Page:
› Custom Builder Close-up: Mike Lohmann
Clod Buster master—and much more
Mike Lohmann first popped up on RC Car Action’s radar when he sent in to Readers’ Rides a stunning retro-themed Clod Buster build. Then he sent another that was even better. We started following some of his builds on Facebook, and when he launched the Youtube channel Mike’s RC World earlier this year, we became truly aware of how extensive his skills were and how diverse his project list is. So we reached out to Mike and found out that he is not only a brilliant builder but also excited to share his knowledge and enthusiasm for all aspects of RC. He epitomizes the contemporary RC maker, blending old-school craftsmanship with modern tech to create some amazing vehicles. We sat down to talk with Mike about his history with RC, current trends and interests, and where he sees things going in the future.
RC Car Action: Some of our readers may know you primarily for your stunning Clod Buster builds, but you’re obviously a prolific builder with lots of different interests. What was your first love Rc-wise? What was your first car/truck? Was it that one that got you hooked, or was there a later vehicle that really flipped the switch for you?
The first hobby-grade RC [I received] was at the age of nine, and it was a Tamiya Blackfoot that was handed down to me by my stepdad
Jeff. It was basically all stock but had a Lunchbox body on instead of the typical F-150 body. What really drew me in was when Jeff got his first Clod Buster and then seeing “Prima Donna” built by Steve Levine, which was featured in the August 1991 issue of RC Car Action.
You’ve seen some trends come and go. Anything you’d like to see make a comeback? Any that surprised you?
Well, everyone said that rock crawling would be a “fad” and it would never last; now it’s probably one of the largest segments. Glad that stuck! When I started into the scale crawlers, I was using very expensive and discontinued (at the time) Bruiser chassis and Tamiya TLT-1 axles with cut-down/narrowed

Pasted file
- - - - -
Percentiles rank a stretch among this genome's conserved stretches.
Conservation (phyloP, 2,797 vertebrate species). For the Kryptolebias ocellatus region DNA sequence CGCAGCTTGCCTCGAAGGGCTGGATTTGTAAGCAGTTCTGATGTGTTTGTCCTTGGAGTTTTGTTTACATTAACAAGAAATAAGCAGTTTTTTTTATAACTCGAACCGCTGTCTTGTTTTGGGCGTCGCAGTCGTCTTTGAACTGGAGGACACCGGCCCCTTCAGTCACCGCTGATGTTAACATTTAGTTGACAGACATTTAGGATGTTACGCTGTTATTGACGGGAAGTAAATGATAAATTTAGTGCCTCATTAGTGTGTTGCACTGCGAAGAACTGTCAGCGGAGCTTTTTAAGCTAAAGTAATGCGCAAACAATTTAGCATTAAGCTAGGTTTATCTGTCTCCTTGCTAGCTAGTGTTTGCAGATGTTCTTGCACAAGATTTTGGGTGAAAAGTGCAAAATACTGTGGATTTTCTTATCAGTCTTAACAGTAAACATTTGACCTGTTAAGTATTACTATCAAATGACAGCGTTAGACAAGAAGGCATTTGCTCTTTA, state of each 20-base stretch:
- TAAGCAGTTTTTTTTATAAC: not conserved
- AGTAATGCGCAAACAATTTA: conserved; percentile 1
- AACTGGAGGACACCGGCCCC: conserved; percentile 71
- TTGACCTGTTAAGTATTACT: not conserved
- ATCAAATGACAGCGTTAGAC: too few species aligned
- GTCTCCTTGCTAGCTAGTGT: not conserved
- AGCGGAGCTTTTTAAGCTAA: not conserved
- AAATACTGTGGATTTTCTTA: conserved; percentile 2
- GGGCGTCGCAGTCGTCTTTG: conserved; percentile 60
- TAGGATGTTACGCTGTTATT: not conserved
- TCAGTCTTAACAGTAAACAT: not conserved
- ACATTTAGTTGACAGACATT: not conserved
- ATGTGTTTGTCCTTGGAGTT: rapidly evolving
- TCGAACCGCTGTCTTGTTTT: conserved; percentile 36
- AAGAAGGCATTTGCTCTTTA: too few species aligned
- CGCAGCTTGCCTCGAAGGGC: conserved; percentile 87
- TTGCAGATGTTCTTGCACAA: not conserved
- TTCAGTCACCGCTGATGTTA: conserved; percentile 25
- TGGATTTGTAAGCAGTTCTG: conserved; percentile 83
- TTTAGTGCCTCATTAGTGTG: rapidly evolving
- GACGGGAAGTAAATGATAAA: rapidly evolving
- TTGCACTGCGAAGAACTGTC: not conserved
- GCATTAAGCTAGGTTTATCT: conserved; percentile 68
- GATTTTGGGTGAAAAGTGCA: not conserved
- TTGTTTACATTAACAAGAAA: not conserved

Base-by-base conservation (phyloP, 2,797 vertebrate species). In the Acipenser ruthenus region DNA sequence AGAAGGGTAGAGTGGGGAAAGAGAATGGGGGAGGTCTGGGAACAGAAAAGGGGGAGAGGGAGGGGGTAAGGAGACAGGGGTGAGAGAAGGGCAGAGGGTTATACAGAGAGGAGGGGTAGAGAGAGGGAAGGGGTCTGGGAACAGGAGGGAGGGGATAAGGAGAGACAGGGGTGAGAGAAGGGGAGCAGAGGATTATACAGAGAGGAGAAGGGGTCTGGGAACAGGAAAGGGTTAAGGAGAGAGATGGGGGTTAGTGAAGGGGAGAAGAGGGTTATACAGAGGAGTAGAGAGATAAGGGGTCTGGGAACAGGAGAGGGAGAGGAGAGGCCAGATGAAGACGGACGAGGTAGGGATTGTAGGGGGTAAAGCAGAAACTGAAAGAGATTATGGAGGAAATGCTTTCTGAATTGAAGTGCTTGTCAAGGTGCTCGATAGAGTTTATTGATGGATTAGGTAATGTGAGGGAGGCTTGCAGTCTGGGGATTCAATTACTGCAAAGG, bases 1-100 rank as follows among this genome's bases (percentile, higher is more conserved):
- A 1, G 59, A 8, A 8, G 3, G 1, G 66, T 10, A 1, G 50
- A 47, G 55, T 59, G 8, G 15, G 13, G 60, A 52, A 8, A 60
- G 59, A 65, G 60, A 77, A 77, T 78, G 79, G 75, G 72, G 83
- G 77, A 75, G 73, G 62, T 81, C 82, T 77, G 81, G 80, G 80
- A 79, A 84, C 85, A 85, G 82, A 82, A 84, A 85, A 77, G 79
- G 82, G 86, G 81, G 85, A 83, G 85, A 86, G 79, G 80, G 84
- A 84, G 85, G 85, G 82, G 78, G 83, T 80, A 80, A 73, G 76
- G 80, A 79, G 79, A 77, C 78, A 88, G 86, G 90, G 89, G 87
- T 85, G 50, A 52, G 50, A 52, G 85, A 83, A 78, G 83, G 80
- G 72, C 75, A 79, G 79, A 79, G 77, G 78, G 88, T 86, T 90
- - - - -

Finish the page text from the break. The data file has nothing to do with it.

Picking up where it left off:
2.2 tires to fit onto
1.9 wheels. Trying to find the Hilux body at the time was the hardest and most expensive part.
I would love to see some more old-school Clod
Buster parts make a comeback— aluminum roll bars, bumpers, wheels, etc.
How many vehicles do you have? Do you have a favorite one or a favorite category? Why?
The collection is currently sitting at 115 vehicles, which includes: monster trucks, pullers, drag cars, scale trucks, and vintage Tamiya vehicles. It’s really hard to choose a favorite, but if I had to, it is my old-school Clod Buster, which I refer to as the “Purple People Eater.” I love old-school-style Clod Buster builds, but I am also very involved in scale RC trucks; I was a big into vintage Tamiya 3-speed trucks (Bruisers) and have been building “scale” trucks since 2000.
To what do you attribute your skills? Any particular thing you got into that taught you the most? Anything give you trouble?
Early on, [I got] a lot of help came from my stepdad Jeff. I am also heavily involved in full-size cars. I drag-race a ’68 Chevelle SS and fourwheel an ’83 Toyota mini truck, so wrenching on 1:1s helps with the RC stuff. To this day, I have always had trouble laying down paint; I’ve never been fully satisfied and usually end up having a 1:1 body shop paint my bodies for me.
Give me a super-tiny model brush and some Testors paint, however, and I can paint the tiniest of details all day.
Did you have a mentor or somebody that passed along the love of RC to you, or did you find it on your own?
That credit—100 percent— goes to my stepdad Jeff; he got me hooked. All of my parents were very supportive of the hobby as I grew up. As a kid, I was in the local hobby shops every weekend, and as we got into competing, we would travel 14 hours to the NRCTPA [National Radio Control Truck Pulling Association] events to race monster trucks and compete in truck/ tractor pulling.